When hubby tried this he kept asking questions even though I’d told him how I’d made it. ‘But does it have any dairy in it?’ ‘No, it’s just banana.’ ‘There’s no sugar?’ ‘NO, it’s just banana!’

It’s definitely creamier if you eat it immediately. Freezing it again makes it icy and colder to eat, although you could blend it another time.


  • add tahini paste before blending for a richer flavour
  • add chopped nuts
  • swirl through caramel or Nutella
  • add chocolate chips
  • use berries instead of the bananas

Other uses:

  • sandwich between two biscuits and roll in chopped nuts

Creamy mushroom pasta sauce

Pasta. What child doesn’t love pasta? My Italian husband’s very happy that Nicholas absolutely adores pasta. And the amount of pasta Nicholas can eat in one sitting constantly amazes me. Lunch after his swimming class at the weekend was a chunk of lasagne at Carluccio’s, from their lovely children’s menu. A chunk of lasagne that looked like an adult’s portion. He didn’t eat all of it, but almost all of it!

While this isn’t a pasta sauce you’d make several servings of and freeze, you can whip it up very quickly in the microwave while the pasta is cooking.


Prep time: 5 mins
Cook time: 5 mins
Makes 1 serving

6 closed cup mushrooms
2 tbsp water
1 large basil leaf, finely chopped
1 tbsp plain yogurt

Chop the mushrooms into cubes about 0.5cm. Put them in a small microwave-safe bowl with the water and cook on medium for 5 mins.

Stir in the basil and yogurt until combined.

Serve over pasta.


  • add a small squeeze of lemon juice
  • use fresh parsley instead of basil

Other uses:

  • eat with rice
  • use as a crepe filling for toddlers and adults

Tomato pasta sauce

I have to start my blog with Nicholas’ favourite meal – pasta in a tomato sauce. He eats it a lot for lunch and I think he’d happily eat it day after day after day. It never fails. It’s quick and easy and very versatile. You can use the tomato sauce with rice, cous cous, lentils, add vegetables, add meat. It’s one of the things I most like to have in the freezer because it can turn some mundane ingredients into something much more interesting.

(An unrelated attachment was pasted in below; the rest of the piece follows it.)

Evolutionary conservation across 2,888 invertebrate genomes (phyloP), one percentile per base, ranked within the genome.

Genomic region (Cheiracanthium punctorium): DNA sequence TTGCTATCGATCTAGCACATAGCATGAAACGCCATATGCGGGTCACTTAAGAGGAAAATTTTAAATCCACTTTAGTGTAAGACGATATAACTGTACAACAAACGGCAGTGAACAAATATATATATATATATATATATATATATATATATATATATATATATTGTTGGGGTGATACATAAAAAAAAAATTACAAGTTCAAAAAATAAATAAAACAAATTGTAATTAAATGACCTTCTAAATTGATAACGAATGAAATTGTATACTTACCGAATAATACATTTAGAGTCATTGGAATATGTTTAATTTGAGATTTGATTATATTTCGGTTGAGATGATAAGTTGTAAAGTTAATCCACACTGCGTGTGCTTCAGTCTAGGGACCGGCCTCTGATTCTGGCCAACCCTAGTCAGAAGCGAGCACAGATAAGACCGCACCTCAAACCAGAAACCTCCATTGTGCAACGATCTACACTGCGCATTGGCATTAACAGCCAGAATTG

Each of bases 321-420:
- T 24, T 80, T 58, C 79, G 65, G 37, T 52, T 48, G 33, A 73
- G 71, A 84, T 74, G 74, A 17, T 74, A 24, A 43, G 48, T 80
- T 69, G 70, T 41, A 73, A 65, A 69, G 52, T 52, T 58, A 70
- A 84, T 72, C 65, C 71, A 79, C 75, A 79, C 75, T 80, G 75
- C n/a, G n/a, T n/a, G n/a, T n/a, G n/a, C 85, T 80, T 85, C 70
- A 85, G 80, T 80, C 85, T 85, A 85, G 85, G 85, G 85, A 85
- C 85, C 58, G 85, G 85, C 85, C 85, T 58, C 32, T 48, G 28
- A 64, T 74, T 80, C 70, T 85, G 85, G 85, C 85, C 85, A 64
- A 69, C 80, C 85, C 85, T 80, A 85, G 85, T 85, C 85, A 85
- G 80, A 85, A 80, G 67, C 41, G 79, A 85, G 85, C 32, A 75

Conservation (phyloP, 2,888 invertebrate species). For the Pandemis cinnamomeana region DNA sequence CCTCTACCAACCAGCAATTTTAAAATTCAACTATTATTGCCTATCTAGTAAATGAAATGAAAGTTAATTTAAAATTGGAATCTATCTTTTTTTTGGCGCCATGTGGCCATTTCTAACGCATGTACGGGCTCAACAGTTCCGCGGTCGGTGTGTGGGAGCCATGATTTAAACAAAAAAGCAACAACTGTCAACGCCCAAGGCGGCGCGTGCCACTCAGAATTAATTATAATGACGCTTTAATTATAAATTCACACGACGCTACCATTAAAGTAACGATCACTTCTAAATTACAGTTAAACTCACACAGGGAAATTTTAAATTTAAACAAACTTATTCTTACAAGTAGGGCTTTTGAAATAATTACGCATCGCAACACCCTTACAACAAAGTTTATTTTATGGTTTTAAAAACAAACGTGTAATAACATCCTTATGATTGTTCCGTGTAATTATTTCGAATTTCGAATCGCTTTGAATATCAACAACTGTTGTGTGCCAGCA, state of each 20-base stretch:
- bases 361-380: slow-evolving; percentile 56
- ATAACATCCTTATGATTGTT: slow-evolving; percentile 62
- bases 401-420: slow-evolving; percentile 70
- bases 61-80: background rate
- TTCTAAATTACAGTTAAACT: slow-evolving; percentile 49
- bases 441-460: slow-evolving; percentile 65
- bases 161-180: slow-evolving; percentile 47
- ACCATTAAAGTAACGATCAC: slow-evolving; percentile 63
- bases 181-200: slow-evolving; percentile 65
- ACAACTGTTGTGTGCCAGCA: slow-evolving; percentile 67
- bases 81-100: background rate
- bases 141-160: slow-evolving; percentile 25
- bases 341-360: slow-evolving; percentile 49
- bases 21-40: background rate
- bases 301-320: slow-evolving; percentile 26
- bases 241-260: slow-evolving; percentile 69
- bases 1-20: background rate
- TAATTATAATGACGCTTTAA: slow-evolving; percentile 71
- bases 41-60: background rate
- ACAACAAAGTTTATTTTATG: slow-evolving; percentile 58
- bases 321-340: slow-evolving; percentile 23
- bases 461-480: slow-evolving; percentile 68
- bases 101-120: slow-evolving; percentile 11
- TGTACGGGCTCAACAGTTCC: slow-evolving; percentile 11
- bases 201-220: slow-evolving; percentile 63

Although I use a little olive oil in Nicholas’ food now that he’s had his first birthday, when he started eating I wanted to feed him as naturally as possible and so avoided oil, salt and sugar. I started using my microwave a lot more to steam vegetables rather than boiling lots of the nutrients away in a saucepan. I worked out an easy way to cook onion in the microwave and I’ve continued using the method because I don’t have to stand over a pot stirring and making sure I don’t burn the pieces (I very rarely manage not to have some degree of ‘caramelisation’ while attempting to soften onions over the stove!).

I chop the onion finely, simply so it cooks quicker in the microwave. You don’t have to worry about chopping the tomatoes and basil very small because the sauce is blended in a food processor after it’s cooked. By blending it you also don’t need to worry about big pieces of tomato skin as they’ll be broken up.



Prep time: 10 mins
Cook time: 15 – 20 mins
Makes about 400 ml

1/4 onion, finely diced or grated
3 tbsp water
6 tomatoes, roughly chopped
Approx. 5 large basil leaves, roughly torn or chopped

Put the finely diced onion and water in a small microwave-safe bowl and cook on medium for 2 mins until the onion is transparent.

Transfer the onion and cooking water to a small saucepan and add the tomatoes (and a pinch of salt if you want).

Cook over a medium-low heat (a light bubbling boil) for approx. 10 mins or until the tomatoes have softened. If it’s looking a bit dry, add more water; if you don’t think the sauce is thick enough, cook it for longer to reduce it.

Turn off the heat, leaving the saucepan on the stove, and add the basil. Leaving it to cool for a few minutes allows the basil to infuse the sauce.

Blend the sauce in a small food processor until the tomato skins and basil have broken up into small pieces. Add to pasta with or without a drizzle of olive oil and with or without some grated cheese.


Yum! And yes, we were having a bit of a bad hair day!


  • use red onion or shallots for a lighter and sweeter oniony flavour
  • use dried oregano or dried basil
  • add some salt for an adult pasta sauce

Other uses:

  • eat with rice or couscous or lentils
  • use as the base of a casserole

How else would you use this sauce?